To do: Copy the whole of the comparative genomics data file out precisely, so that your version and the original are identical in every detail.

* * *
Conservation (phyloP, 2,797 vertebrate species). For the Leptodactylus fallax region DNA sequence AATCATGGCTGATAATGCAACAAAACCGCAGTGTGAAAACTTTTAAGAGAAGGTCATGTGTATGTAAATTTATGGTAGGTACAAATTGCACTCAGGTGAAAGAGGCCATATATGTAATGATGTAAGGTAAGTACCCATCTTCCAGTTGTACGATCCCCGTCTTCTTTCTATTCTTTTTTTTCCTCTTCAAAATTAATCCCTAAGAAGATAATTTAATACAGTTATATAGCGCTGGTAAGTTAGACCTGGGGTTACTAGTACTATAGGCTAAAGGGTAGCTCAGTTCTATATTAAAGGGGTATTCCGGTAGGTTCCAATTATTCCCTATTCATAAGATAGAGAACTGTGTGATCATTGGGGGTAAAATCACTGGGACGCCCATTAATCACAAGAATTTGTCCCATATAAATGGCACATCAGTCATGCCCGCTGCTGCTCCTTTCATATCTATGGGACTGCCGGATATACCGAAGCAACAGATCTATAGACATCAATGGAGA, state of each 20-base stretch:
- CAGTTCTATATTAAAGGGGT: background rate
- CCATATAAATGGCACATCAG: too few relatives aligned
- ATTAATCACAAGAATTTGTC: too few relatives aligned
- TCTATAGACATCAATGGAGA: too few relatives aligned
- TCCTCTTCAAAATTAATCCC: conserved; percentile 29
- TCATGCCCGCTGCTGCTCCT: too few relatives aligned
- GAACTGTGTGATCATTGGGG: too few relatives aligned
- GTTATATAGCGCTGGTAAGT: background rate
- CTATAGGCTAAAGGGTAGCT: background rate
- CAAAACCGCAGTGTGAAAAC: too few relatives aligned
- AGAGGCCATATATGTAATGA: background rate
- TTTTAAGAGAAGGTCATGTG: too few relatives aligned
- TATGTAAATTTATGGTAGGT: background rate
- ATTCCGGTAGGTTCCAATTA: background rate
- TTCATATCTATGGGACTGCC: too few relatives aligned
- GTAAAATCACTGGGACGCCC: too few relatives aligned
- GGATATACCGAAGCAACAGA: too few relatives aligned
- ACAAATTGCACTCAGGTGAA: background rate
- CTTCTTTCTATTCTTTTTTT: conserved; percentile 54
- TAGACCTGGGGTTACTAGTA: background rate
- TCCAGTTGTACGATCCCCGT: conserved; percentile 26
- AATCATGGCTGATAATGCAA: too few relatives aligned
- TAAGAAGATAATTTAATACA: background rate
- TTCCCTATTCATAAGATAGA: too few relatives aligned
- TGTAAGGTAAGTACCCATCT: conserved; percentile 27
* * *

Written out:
Conservation (phyloP, 2,797 vertebrate species). For the Leptodactylus fallax region DNA sequence AATCATGGCTGATAATGCAACAAAACCGCAGTGTGAAAACTTTTAAGAGAAGGTCATGTGTATGTAAATTTATGGTAGGTACAAATTGCACTCAGGTGAAAGAGGCCATATATGTAATGATGTAAGGTAAGTACCCATCTTCCAGTTGTACGATCCCCGTCTTCTTTCTATTCTTTTTTTTCCTCTTCAAAATTAATCCCTAAGAAGATAATTTAATACAGTTATATAGCGCTGGTAAGTTAGACCTGGGGTTACTAGTACTATAGGCTAAAGGGTAGCTCAGTTCTATATTAAAGGGGTATTCCGGTAGGTTCCAATTATTCCCTATTCATAAGATAGAGAACTGTGTGATCATTGGGGGTAAAATCACTGGGACGCCCATTAATCACAAGAATTTGTCCCATATAAATGGCACATCAGTCATGCCCGCTGCTGCTCCTTTCATATCTATGGGACTGCCGGATATACCGAAGCAACAGATCTATAGACATCAATGGAGA, state of each 20-base stretch:
- CAGTTCTATATTAAAGGGGT: background rate
- CCATATAAATGGCACATCAG: too few relatives aligned
- ATTAATCACAAGAATTTGTC: too few relatives aligned
- TCTATAGACATCAATGGAGA: too few relatives aligned
- TCCTCTTCAAAATTAATCCC: conserved; percentile 29
- TCATGCCCGCTGCTGCTCCT: too few relatives aligned
- GAACTGTGTGATCATTGGGG: too few relatives aligned
- GTTATATAGCGCTGGTAAGT: background rate
- CTATAGGCTAAAGGGTAGCT: background rate
- CAAAACCGCAGTGTGAAAAC: too few relatives aligned
- AGAGGCCATATATGTAATGA: background rate
- TTTTAAGAGAAGGTCATGTG: too few relatives aligned
- TATGTAAATTTATGGTAGGT: background rate
- ATTCCGGTAGGTTCCAATTA: background rate
- TTCATATCTATGGGACTGCC: too few relatives aligned
- GTAAAATCACTGGGACGCCC: too few relatives aligned
- GGATATACCGAAGCAACAGA: too few relatives aligned
- ACAAATTGCACTCAGGTGAA: background rate
- CTTCTTTCTATTCTTTTTTT: conserved; percentile 54
- TAGACCTGGGGTTACTAGTA: background rate
- TCCAGTTGTACGATCCCCGT: conserved; percentile 26
- AATCATGGCTGATAATGCAA: too few relatives aligned
- TAAGAAGATAATTTAATACA: background rate
- TTCCCTATTCATAAGATAGA: too few relatives aligned
- TGTAAGGTAAGTACCCATCT: conserved; percentile 27